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Maryland

Lawsuit, but no criminal charges, filed in Bethesda bicyclist’s death

A State Department diplomat who was struck by a flatbed truck while riding her bicycle in Bethesda would still be alive had the driver made a safer turn and received better training by the company that employed him, the woman’s family asserted in a lawsuit filed Tuesday in Montgomery County Circuit Court.

The driver, who local authorities say will not be criminally charged, was cited for three traffic violations, including negligent driving and failure to yield the right of way to a bike rider, according to court records.

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“The investigation into this incredibly tragic incident is complete,” said Lauren DeMarco, a spokeswoman for the Montgomery County State’s Attorney’s Office. “After careful review of the video and additional evidence compiled in the police investigation, it was clear there are no applicable criminal charges in this case.”

Maryland has vehicular manslaughter laws, but they are intended for drivers who are “grossly negligent” or “criminally negligent.”

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The Aug. 25 death of Sarah Langenkamp, 42, attracted widespread attention: She had returned to the D.C. area from a seemingly more dangerous life being stationed in Ukraine. On the day of the crash, she attended a back-to-school event at her sons’ new school in Bethesda. Langenkamp was riding home in a marked bike lane along River Road when the large truck — to her left — turned right into the parking lot of a building-products company and struck her, according to police. She died at the scene.

“We are still devastated by this. Our lives have been shattered,” Dan Langenkamp said Wednesday.

A memorial “Ghost Bike” for Sarah Langenkamp marks the area where she was fatally struck while riding her bicycle along River Road in Bethesda.

Her husband and parents retained prominent D.C. attorney Patrick Regan, whose clients include victims and family members of the 2009 Metro Red Line crash that killed nine people. The lawsuit names as defendants the driver and two corporate entities that, according to the filings, employed him and owned the truck he was driving: Beacon Roofing Supply and Beacon Building Products.

David Wooten, an attorney for the driver, said his client cooperated with police.

“He feels horrible that this happened, and prays for the woman’s family,” Wooten said.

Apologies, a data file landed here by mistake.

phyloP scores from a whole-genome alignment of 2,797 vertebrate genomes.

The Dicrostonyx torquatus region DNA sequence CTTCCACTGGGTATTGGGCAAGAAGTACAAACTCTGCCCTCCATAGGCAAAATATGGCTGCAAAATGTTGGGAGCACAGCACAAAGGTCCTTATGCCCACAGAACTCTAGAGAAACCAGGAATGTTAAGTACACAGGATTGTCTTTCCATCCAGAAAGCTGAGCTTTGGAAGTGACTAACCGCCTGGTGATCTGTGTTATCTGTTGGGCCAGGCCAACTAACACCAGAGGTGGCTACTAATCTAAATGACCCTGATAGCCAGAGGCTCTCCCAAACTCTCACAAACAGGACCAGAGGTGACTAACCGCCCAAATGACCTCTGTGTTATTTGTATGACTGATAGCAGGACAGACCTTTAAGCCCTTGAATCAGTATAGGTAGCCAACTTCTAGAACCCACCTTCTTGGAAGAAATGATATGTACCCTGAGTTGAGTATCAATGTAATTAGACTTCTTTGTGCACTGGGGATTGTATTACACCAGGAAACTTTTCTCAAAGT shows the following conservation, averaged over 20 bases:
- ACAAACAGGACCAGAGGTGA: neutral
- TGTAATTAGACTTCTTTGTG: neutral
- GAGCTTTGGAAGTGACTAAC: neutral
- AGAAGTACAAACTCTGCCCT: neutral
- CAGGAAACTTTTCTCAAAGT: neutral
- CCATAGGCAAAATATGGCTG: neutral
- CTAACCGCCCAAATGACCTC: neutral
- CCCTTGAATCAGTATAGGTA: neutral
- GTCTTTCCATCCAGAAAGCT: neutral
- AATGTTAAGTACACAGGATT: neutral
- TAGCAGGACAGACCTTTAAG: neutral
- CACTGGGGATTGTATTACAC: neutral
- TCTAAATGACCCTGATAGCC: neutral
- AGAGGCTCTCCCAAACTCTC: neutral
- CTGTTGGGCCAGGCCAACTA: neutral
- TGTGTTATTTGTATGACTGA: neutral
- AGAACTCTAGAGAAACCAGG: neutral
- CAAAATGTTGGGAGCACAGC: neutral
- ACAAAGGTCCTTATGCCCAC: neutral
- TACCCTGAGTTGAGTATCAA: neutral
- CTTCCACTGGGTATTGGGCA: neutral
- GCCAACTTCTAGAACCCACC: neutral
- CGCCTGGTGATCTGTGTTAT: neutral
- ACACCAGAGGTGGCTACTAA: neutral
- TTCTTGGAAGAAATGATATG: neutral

The citations are non-jailable offenses, but together they carry fines and possible implications for his client’s commercial driver’s license, according to Wooten. He declined to discuss specifics of the collision or his client’s possible civil liability.

Jennifer Lewis, a spokeswoman for Beacon, declined to comment.

The lawsuit asserts that the driver made several mistakes, faulting him for, among other actions, “not yielding the right-of-way to Ms. Langenkamp” and “encroaching into the marked bike lane without first ensuring that it was safe to do so.”

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In an interview, Regan said the driver’s turn was inherently dangerous because he did so across his blind spot. The driver instead should have come to a stop on River Road, turned on his hazards and had someone act as a spotter to alert others, Regan said. Such a procedure would have allowed the driver to more deliberately back the flatbed truck into the parking lot “without endangering pedestrians or cyclists,” according to Regan.

“They’re supposed to back in with a spotter,” Regan said. “That’s the only safe way you do it to eliminate the blind spots. … He was not following the safety procedures he should have been following.”

The driver also should have used a different vehicle entrance into the parking lot, according to Regan, which would have afforded him more room to use a spotter and back into the parking lot.

Instead, by turning right across his blind spot, the cab of the flatbed struck Langenkamp and knocked her off her bike, Regan said, and she was then run over by the cab.

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Regan said that in the coming months, he will aim to find out what kind of training the building-products company had for its drivers.

“We’re going to find out what safety training they provided,” he said. “We’ll know a lot more in 90 days.”

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According to court records, the driver was cited for three traffic offenses: failure to yield the right of way in a bike lane to the rider of a bike; negligent driving in a “careless or imprudent manner”; and causing serious physical injury or death to a vulnerable person — in this case, a bicyclist.

The traffic citation that addresses a “vulnerable” person is a relatively new law in Maryland, written to help protect pedestrians, road workers, and those riding bicycles, motor scooters and other devices, according to state law and to Peter Gray, a longtime bicycle safety advocate and co-chair of Montgomery County Families for Safe Streets.

Offenders must appear before a judge, Gray said, and face penalties that include a fine up to $2,000 and an imposition of up 150 hours of community service.

“It’s a start, but it’s not enough,” said Gray, who says a gap remains in Maryland laws between criminal vehicular manslaughter charges, which can carry prison time, and the traffic citations imposed in the Sarah Langenkamp case.

“There has to be some loss of liberty consequences — the possibility of jail time,” Gray said, adding that this is particularly true for truck drivers. “They need to be held to a standard that relates directly to the risk their trucks pose.”


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